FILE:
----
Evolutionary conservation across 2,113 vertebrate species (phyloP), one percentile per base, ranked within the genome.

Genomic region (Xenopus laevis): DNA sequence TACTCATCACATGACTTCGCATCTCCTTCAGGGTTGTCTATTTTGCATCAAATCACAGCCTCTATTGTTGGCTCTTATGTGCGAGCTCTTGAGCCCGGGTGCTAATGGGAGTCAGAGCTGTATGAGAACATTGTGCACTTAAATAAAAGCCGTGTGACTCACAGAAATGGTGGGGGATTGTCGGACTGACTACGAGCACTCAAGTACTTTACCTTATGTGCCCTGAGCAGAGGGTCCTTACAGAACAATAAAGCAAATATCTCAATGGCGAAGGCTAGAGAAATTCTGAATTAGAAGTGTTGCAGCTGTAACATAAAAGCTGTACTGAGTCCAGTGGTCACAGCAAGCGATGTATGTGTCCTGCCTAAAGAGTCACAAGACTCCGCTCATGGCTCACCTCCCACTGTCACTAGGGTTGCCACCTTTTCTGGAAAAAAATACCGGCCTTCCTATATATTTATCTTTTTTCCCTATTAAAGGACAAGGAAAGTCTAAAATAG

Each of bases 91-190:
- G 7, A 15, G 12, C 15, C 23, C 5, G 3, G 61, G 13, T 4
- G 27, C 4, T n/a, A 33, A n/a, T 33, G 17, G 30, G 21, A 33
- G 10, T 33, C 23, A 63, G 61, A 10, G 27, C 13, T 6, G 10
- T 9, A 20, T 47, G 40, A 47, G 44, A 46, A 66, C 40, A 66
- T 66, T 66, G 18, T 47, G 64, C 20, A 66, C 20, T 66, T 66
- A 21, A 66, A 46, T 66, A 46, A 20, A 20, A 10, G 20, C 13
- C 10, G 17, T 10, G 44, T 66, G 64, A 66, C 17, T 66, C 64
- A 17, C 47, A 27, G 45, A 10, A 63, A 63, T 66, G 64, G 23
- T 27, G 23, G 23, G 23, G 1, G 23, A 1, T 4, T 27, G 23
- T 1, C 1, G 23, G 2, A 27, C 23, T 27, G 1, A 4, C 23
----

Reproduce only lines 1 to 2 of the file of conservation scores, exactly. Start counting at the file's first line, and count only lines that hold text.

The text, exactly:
Evolutionary conservation across 2,113 vertebrate species (phyloP), one percentile per base, ranked within the genome.

Genomic region (Xenopus laevis): DNA sequence TACTCATCACATGACTTCGCATCTCCTTCAGGGTTGTCTATTTTGCATCAAATCACAGCCTCTATTGTTGGCTCTTATGTGCGAGCTCTTGAGCCCGGGTGCTAATGGGAGTCAGAGCTGTATGAGAACATTGTGCACTTAAATAAAAGCCGTGTGACTCACAGAAATGGTGGGGGATTGTCGGACTGACTACGAGCACTCAAGTACTTTACCTTATGTGCCCTGAGCAGAGGGTCCTTACAGAACAATAAAGCAAATATCTCAATGGCGAAGGCTAGAGAAATTCTGAATTAGAAGTGTTGCAGCTGTAACATAAAAGCTGTACTGAGTCCAGTGGTCACAGCAAGCGATGTATGTGTCCTGCCTAAAGAGTCACAAGACTCCGCTCATGGCTCACCTCCCACTGTCACTAGGGTTGCCACCTTTTCTGGAAAAAAATACCGGCCTTCCTATATATTTATCTTTTTTCCCTATTAAAGGACAAGGAAAGTCTAAAATAG